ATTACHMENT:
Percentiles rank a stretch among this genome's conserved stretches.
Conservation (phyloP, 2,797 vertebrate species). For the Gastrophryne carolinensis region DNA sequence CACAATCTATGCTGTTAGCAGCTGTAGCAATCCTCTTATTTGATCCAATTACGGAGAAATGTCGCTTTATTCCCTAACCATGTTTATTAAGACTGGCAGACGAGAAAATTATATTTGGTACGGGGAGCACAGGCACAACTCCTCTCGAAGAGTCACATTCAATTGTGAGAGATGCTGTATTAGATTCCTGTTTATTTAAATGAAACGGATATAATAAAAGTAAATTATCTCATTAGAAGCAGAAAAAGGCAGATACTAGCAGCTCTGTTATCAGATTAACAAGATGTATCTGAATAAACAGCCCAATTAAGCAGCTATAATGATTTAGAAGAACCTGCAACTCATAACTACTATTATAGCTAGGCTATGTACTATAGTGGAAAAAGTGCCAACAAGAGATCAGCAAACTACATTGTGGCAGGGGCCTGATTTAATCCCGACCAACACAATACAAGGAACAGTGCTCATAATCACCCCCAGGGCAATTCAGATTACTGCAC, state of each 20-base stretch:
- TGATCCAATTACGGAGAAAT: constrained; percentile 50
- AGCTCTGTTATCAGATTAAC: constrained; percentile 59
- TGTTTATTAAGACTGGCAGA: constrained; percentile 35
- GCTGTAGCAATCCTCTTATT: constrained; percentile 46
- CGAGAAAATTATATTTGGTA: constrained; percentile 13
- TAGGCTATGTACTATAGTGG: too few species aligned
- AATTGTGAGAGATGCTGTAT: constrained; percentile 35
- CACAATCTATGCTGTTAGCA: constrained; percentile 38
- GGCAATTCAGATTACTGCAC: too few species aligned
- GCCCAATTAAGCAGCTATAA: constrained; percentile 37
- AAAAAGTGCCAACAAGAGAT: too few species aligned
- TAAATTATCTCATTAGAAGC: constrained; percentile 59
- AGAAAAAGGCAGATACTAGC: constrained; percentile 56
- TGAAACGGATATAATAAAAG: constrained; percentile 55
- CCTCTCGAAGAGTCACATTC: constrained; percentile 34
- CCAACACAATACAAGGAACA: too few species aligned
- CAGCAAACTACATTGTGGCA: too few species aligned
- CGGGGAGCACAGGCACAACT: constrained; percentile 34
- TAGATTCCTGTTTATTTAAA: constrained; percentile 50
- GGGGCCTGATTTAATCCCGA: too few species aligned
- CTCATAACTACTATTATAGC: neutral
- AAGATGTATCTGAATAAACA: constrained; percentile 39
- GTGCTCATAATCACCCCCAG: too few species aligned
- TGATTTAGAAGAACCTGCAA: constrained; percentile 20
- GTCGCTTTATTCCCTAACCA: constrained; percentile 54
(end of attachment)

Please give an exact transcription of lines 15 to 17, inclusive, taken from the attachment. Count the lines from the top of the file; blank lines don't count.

- AGAAAAAGGCAGATACTAGC: constrained; percentile 56
- TGAAACGGATATAATAAAAG: constrained; percentile 55
- CCTCTCGAAGAGTCACATTC: constrained; percentile 34